Subdivision OK’d by DRB; state approval more challenging
April 16, 2009
By Tim Simard
The Development Review Board granted a discretionary permit Tuesday night to a proposed 34-unit subdivision off North Williston Road known as Settlers Village.
The plans the board approved, however, could change depending on what the Vermont Fish and Wildlife Department has to say about deer wintering grounds, on which the subdivision would be built.
Original plans from two years ago called for 49 units, but project engineer Debra Bell of Trudell Consulting said housing has been scaled back due to wildlife concerns.
Brothers Mike and Dan Fontaine are listed as the applicants on the project. The Fontaine family owns close to 300 acres of forest and farmland between the Williston Woods neighborhood and the Winooski River, in the area surrounding Chapman Lane. Much of that property is classified as deer wintering grounds by Fish and Wildlife, and the designation could pose a problem for the subdivision during the state’s Act 250 environmental permitting stage, according to Bell.
Bell said the project should be small enough, with adequate designated open space, to satisfy the state, but that has yet to be determined.
“We’re still talking about it, but these are the plans we’re bringing to the state for Act 250,” Bell said.
The Development Review Board granted a pre-application permit for Settlers Village in 2007, with units allocated for growth management last year.
Building in phases
According to Williston Senior Planner Matt Boulanger, Settlers Village is considered an “invisible” development, since none of the houses will be visible from North Williston Road. As a result, the project can have more than the seven units per cluster normally allowed under town bylaws.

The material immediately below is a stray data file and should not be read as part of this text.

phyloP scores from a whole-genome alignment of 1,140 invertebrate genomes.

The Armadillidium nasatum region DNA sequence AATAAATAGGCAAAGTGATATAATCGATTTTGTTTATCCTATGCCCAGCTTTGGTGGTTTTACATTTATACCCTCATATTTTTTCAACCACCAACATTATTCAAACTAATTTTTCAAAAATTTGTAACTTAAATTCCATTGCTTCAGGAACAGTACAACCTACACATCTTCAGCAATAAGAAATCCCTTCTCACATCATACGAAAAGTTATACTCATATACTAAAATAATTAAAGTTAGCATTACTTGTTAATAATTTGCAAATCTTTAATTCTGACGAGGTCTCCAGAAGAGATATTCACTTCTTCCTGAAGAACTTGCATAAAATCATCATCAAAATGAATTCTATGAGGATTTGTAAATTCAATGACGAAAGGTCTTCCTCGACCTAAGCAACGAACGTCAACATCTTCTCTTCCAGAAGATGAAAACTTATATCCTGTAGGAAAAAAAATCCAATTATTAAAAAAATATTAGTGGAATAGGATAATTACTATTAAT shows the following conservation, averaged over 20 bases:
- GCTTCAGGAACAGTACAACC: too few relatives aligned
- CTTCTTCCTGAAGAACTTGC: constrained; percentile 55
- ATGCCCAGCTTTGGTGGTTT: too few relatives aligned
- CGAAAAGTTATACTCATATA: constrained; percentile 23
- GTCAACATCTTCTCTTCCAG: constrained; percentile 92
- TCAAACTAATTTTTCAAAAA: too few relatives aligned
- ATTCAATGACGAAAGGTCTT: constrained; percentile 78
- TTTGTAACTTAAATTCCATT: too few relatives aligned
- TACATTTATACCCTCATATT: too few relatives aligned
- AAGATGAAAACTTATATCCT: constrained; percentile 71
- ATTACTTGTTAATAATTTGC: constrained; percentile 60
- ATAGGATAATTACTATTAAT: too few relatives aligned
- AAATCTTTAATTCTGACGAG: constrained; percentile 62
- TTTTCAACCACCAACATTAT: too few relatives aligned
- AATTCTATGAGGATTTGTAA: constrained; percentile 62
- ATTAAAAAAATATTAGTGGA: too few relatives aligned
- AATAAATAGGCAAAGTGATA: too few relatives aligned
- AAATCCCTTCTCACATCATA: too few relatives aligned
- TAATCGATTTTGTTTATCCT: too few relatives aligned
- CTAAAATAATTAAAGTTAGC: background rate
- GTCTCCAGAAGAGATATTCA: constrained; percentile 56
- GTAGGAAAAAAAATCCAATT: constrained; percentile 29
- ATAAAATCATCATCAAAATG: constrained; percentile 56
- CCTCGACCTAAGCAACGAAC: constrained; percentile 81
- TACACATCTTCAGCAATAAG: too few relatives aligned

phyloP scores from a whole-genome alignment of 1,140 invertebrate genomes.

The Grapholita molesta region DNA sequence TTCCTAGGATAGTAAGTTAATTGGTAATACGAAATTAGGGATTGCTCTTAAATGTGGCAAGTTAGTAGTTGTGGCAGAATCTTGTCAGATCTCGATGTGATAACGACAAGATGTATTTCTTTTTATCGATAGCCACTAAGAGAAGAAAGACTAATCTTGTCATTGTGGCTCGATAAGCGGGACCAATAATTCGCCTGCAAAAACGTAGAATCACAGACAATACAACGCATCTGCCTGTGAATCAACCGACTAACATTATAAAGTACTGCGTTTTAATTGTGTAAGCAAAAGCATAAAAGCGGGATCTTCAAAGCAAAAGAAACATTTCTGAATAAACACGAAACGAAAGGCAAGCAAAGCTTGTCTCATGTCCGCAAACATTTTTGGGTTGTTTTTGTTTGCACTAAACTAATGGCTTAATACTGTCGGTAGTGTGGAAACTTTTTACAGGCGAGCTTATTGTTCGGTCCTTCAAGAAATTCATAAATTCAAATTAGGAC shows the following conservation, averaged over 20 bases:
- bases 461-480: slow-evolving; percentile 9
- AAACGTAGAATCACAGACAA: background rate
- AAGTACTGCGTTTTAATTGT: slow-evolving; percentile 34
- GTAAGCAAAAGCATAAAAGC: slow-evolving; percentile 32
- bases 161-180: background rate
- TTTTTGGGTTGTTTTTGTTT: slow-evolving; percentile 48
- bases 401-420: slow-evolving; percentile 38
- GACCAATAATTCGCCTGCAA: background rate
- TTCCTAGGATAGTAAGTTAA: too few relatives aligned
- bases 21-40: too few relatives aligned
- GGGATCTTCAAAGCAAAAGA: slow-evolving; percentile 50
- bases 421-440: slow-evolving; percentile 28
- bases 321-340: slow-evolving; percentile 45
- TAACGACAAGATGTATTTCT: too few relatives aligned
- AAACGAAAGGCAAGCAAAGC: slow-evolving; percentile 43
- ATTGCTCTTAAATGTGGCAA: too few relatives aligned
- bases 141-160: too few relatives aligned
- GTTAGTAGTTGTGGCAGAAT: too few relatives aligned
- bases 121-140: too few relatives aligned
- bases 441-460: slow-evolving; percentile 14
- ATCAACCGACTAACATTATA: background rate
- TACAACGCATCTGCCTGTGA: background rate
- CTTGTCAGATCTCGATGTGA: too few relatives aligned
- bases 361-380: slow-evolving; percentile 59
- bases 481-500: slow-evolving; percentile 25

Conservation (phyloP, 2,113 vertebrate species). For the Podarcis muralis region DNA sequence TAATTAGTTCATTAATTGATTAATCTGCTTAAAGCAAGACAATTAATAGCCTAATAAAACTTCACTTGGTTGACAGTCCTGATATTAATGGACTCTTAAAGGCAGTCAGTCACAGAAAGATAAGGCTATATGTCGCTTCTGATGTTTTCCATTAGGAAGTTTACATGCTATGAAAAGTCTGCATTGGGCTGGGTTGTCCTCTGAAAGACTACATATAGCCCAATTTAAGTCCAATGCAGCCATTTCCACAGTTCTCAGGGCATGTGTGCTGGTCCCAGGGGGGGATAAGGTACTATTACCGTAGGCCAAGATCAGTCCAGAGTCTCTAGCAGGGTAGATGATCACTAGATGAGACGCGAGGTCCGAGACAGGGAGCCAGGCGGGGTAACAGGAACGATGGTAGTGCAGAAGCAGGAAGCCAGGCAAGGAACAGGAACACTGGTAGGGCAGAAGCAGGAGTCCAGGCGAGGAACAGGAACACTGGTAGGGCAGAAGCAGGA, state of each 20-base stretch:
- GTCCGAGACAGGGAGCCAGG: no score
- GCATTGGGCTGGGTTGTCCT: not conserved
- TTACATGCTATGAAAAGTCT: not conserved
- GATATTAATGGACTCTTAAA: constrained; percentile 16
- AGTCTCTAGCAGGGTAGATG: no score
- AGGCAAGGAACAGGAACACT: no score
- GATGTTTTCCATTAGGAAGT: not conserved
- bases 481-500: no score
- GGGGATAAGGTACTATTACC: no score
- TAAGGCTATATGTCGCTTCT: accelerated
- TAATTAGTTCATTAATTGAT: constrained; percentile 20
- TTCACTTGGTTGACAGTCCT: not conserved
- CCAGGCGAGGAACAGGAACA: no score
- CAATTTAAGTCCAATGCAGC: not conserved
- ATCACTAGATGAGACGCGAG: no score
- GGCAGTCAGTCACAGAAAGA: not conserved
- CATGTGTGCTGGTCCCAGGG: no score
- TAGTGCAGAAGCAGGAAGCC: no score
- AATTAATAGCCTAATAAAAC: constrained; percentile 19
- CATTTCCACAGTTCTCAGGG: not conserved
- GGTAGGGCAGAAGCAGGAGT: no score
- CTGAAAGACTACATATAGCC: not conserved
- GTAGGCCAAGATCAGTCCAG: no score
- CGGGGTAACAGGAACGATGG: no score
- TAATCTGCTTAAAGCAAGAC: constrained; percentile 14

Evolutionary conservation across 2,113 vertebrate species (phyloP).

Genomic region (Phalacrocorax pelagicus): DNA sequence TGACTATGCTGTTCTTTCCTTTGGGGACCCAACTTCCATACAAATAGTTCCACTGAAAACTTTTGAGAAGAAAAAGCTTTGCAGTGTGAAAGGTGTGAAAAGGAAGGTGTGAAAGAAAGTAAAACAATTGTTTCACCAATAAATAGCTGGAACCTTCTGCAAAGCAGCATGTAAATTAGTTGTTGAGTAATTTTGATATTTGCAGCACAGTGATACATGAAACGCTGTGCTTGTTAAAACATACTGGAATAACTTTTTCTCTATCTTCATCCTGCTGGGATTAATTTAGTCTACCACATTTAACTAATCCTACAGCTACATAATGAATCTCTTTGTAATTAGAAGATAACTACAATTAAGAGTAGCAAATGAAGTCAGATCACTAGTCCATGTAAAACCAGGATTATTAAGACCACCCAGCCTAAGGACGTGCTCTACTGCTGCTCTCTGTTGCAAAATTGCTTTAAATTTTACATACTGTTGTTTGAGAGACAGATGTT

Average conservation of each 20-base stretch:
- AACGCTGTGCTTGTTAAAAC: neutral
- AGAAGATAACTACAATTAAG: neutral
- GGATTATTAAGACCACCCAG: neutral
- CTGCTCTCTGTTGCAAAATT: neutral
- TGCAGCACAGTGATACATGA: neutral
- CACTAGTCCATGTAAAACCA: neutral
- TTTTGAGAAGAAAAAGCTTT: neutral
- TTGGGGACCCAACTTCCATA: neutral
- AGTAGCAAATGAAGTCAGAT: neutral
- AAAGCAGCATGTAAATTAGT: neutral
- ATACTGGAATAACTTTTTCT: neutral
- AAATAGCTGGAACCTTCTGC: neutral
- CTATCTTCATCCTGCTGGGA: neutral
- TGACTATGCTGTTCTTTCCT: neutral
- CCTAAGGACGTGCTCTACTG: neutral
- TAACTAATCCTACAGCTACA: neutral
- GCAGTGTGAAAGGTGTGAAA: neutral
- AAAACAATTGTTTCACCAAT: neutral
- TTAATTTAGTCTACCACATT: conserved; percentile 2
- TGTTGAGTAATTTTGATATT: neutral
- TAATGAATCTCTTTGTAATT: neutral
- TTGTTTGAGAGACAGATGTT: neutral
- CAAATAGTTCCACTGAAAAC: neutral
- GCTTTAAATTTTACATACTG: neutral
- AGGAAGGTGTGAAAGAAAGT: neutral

The project would be built in two phases in two different sand pits owned and operated by the Fontaines. The first phase would include 14 single-family homes and a reconstruction of the road — currently used to haul sand — to the town’s public works standards. The homes could start to be built by 2011.
The second phase would begin after a second sand pit ceases operations in 2016. Ten duplexes, totaling 20 housing units, could be built immediately after the pit closes. These units have been designated as affordable housing in the plans.
Boulanger said the sandy soil is perfect for constructing sewer systems and dealing with storm water runoff. The soil acts as a perfect filtration system, Bell added at the meeting.
The plans also include 127 acres of designated open space around the development. Much of that open space is on farmland between Chapman Lane and the Winooski River. The Fontaines are currently in discussions with the Vermont Land Trust about a conservation easement on the property farmed by the brothers.
“It’ll always be farmland,” Mike Fontaine told the board. “Part of the deal with the Vermont Land Trust is that is has to remain agricultural.”
A canoe access site along the river will also receive an upgrade, according to the open space plans.
The plans presented to the Development Review Board Tuesday night could be in jeopardy, depending on what officials at the Fish and Wildlife Department decide in regards to the deer wintering grounds.
According to the Fish and Game Department’s Web site, deer wintering grounds most often occur in mature softwood forests where food is available during Vermont’s harsh winters.
Bell told the board the Fish and Wildlife Department asked the Fontaines to move the second phase of the project out of the second sand pit and into a different location. Bell and the Fontaines were not receptive to the change, saying it would require cutting down an area of mature forest.
Also, any substantial change in where the houses would be built would be considered significant enough that the project would have to start over at the pre-application stage and lose its growth management allocations.
“That’s the pressure they’re under,” Boulanger said.
Mike Fontaine said he sees deer in the woods and fields of his property in the winter, but argued that there are hundreds of acres for the wildlife to roam.
“It’s possible this whole project could get shut down by a dozen deer, which is crazy,” Fontaine told the Observer after the meeting.
Another issue for the state is the construction of a footpath through the property to the canoe access point. The proposed trail, designed in accordance with Williston’s bylaws, would follow a brook along the property from the Catamount Family Center to the Winooski River.
Fish and Wildlife officials are against the idea of hiking trails, which they say could disturb the deer population, according to Boulanger.
At the meeting, it was pointed out that a snowmobile route exists in the deer wintering grounds on an adjacent parcel of land close to Settlers Village.
“So deer don’t like people walking, but they’re OK with snowmobiles?” Board chairman Kevin McDermott asked.
“Let’s not go down that road,” Fontaine said, shaking his head.